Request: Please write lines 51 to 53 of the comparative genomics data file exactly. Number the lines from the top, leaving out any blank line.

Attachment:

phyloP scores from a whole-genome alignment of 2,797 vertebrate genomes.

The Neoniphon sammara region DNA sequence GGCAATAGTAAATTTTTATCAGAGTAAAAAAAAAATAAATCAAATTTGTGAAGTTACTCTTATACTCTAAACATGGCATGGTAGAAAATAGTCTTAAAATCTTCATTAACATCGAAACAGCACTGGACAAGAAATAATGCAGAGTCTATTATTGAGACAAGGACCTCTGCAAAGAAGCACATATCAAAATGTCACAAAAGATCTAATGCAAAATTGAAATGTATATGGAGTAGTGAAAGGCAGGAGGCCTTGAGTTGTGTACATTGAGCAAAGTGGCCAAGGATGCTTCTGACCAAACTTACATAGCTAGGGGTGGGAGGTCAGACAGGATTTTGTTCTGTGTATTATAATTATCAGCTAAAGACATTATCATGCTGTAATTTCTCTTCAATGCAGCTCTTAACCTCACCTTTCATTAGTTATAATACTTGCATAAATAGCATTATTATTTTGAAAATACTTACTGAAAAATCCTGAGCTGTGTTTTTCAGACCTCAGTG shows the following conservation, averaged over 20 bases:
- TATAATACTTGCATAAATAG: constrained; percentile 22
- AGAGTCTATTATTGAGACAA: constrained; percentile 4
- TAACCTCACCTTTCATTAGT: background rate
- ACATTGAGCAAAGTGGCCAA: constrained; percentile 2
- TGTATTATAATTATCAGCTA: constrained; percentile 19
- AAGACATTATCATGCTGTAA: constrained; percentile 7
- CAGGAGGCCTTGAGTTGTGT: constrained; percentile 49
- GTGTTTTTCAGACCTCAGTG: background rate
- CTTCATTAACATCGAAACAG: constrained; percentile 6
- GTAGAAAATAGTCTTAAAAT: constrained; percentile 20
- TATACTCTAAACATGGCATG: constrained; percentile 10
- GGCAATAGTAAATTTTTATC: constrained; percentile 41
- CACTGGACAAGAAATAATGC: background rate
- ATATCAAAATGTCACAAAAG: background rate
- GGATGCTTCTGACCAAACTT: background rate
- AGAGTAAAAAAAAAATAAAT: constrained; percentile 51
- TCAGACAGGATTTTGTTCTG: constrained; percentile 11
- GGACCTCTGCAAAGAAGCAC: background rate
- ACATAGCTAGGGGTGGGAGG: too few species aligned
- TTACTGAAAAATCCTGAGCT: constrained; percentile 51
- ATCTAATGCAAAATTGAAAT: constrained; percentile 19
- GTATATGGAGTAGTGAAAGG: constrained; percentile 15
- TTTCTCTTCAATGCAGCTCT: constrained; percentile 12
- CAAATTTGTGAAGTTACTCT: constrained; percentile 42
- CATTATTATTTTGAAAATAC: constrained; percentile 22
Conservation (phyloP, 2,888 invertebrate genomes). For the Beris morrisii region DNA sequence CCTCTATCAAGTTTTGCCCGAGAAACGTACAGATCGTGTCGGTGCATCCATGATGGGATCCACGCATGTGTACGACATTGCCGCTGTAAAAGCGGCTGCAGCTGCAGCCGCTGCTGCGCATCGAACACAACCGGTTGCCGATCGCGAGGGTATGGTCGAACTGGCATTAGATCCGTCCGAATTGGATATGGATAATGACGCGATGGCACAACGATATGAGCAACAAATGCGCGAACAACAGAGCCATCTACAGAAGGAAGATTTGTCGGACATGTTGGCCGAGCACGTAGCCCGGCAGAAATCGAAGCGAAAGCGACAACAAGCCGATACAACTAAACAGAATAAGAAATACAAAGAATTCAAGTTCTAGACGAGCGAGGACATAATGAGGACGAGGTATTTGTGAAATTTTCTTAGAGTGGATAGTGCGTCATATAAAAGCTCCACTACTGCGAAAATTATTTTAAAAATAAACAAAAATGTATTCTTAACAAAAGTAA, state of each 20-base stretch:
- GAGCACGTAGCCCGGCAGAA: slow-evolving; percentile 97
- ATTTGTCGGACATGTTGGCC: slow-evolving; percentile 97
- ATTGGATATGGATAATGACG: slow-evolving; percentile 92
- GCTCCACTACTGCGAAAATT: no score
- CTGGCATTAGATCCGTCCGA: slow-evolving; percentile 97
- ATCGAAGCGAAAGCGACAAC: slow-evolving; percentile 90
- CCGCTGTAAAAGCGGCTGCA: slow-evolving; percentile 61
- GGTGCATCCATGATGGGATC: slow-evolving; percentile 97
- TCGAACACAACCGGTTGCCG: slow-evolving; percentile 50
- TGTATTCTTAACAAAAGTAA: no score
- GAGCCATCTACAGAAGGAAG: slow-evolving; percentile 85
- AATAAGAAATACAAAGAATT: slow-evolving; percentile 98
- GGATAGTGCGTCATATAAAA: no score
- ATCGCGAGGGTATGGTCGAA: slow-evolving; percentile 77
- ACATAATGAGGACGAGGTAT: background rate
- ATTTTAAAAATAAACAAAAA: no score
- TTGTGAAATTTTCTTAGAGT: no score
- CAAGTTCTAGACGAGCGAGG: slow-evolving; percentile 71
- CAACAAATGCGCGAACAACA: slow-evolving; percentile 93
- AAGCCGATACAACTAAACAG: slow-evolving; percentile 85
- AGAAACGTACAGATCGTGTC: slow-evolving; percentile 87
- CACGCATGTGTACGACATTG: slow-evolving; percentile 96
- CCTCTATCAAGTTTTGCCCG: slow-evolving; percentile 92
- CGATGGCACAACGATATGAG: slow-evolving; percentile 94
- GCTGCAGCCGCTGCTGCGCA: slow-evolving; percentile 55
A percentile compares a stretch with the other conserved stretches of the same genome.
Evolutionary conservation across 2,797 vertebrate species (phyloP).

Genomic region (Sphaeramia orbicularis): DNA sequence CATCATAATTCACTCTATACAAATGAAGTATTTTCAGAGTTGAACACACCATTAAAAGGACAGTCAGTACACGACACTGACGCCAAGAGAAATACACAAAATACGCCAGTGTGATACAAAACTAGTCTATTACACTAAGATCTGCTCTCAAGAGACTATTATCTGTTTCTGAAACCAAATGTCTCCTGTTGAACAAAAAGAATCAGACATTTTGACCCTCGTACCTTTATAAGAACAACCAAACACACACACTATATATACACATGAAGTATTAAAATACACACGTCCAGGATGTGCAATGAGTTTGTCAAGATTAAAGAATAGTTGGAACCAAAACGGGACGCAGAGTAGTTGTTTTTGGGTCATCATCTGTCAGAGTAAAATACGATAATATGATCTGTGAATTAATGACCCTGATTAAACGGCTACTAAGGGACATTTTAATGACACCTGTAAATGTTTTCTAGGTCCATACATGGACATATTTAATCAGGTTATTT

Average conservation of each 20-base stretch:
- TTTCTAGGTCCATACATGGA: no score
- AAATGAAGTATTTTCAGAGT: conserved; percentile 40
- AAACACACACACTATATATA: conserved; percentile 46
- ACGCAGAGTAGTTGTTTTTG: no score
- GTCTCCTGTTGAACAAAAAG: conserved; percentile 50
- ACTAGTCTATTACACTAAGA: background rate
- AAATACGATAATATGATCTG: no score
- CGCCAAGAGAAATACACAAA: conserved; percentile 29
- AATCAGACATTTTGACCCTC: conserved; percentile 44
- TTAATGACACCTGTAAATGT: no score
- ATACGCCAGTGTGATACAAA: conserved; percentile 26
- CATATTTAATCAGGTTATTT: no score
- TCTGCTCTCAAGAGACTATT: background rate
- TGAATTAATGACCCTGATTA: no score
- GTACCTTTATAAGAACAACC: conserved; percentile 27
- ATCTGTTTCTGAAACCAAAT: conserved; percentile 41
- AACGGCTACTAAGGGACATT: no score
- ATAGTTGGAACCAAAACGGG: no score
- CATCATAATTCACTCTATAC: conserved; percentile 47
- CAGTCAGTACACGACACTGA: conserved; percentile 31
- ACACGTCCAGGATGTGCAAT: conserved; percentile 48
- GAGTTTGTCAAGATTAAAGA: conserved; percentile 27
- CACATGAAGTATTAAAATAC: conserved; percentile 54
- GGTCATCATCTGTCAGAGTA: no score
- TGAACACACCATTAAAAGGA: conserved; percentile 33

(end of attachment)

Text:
- CCTCTATCAAGTTTTGCCCG: slow-evolving; percentile 92
- CGATGGCACAACGATATGAG: slow-evolving; percentile 94
- GCTGCAGCCGCTGCTGCGCA: slow-evolving; percentile 55